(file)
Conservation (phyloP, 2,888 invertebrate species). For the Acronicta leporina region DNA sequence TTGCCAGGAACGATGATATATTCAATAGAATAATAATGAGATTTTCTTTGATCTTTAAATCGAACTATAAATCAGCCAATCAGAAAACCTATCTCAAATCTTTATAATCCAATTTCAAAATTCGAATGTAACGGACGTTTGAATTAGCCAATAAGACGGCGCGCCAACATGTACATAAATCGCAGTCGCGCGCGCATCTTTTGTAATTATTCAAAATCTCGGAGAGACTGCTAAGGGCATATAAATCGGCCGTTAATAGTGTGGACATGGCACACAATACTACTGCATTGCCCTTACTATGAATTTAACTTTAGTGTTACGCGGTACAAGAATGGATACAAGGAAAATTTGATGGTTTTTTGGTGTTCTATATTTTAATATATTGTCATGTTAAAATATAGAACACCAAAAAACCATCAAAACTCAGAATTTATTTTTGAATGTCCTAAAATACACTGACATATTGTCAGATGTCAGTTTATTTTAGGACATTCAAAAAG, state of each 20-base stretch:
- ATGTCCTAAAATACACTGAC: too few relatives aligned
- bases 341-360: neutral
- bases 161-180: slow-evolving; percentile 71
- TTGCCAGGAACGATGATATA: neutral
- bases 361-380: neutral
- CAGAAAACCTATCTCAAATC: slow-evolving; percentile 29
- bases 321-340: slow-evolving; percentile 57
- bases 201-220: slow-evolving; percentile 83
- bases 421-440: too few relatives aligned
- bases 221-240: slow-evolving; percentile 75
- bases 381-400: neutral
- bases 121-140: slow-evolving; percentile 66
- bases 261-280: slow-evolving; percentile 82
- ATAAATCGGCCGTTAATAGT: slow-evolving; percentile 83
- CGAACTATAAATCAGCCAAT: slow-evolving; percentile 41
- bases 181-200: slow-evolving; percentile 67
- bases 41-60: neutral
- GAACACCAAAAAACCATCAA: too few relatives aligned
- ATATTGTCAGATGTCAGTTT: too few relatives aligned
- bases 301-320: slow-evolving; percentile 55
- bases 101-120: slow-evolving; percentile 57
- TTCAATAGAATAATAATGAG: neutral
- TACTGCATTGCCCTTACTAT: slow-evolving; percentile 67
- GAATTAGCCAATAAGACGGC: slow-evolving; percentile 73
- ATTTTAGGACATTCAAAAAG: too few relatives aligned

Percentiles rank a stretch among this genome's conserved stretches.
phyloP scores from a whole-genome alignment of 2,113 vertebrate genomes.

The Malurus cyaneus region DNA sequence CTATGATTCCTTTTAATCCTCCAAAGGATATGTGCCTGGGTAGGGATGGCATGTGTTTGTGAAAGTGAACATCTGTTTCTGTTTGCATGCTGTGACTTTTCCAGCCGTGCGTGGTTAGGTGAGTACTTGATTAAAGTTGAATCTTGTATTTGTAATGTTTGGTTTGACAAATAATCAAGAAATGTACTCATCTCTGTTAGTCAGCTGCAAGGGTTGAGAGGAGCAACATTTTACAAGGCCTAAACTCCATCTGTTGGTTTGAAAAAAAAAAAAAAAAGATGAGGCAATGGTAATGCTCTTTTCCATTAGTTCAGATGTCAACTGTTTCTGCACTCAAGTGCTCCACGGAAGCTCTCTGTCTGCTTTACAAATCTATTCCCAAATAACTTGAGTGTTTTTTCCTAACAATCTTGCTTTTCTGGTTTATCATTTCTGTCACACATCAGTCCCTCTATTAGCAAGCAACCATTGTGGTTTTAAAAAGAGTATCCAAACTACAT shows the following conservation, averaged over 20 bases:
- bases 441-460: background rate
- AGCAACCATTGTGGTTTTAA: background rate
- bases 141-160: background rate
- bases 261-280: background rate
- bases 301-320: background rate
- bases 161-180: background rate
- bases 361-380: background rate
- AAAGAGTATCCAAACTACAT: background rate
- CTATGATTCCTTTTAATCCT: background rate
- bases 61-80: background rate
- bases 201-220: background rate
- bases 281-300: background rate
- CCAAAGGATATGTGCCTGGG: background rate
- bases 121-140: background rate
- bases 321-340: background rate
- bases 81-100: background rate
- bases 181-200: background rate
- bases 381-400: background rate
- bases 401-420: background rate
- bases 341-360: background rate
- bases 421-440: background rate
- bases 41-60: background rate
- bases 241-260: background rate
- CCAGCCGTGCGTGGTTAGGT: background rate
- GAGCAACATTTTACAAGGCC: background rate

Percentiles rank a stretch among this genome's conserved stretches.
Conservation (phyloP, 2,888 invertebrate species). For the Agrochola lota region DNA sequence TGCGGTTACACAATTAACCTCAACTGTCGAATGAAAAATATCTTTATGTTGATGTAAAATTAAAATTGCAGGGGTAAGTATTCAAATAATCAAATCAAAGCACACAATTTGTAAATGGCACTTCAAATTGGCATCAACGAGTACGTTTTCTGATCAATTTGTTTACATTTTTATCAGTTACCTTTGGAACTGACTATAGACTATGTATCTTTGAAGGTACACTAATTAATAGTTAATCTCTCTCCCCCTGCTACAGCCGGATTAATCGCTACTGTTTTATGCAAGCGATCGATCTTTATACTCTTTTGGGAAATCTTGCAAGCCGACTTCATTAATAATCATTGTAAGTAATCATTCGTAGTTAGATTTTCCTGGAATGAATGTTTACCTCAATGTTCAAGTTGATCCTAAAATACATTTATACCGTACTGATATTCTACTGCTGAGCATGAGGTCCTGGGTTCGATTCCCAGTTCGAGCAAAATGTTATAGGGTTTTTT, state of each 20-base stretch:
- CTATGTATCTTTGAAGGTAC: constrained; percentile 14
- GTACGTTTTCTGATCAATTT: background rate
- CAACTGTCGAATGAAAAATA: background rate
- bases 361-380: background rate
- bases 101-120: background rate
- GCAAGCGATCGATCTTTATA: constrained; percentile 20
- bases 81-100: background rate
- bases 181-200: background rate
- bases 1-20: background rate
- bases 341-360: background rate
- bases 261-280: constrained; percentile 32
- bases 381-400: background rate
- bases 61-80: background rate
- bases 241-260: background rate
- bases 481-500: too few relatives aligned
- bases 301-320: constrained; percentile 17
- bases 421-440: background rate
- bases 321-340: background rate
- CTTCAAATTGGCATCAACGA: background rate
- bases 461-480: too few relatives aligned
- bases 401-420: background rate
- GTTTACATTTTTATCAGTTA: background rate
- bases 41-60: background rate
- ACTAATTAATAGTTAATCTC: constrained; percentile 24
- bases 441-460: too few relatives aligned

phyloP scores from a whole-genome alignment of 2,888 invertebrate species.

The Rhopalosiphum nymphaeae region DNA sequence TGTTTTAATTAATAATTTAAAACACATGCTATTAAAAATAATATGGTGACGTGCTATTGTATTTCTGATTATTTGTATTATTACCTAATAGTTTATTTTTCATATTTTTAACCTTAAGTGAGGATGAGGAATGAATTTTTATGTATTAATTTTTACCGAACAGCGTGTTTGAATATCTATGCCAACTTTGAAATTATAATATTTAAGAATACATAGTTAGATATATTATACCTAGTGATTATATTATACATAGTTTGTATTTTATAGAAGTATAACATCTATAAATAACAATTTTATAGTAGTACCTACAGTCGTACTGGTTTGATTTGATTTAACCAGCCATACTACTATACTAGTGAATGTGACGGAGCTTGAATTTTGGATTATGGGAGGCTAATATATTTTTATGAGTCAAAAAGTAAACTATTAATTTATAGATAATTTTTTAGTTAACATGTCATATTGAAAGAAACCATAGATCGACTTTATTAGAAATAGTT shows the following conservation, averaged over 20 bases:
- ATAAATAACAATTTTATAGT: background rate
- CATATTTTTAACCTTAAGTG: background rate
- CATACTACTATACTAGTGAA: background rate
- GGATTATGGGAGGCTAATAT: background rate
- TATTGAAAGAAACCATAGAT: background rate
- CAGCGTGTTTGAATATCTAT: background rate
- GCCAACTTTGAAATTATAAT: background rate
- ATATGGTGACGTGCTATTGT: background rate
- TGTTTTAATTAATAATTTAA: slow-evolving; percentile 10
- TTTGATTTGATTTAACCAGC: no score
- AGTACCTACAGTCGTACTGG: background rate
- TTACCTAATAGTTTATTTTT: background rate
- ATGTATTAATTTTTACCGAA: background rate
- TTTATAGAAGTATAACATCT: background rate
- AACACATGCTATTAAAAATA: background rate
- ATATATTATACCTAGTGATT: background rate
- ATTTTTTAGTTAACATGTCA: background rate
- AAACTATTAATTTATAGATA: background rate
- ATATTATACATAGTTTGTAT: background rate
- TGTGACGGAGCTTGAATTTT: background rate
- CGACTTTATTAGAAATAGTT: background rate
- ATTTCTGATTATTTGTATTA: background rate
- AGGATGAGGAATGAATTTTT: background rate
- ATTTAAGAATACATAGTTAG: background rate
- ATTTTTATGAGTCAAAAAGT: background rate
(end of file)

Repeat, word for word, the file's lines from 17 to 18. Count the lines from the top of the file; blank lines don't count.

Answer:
- bases 181-200: slow-evolving; percentile 67
- bases 41-60: neutral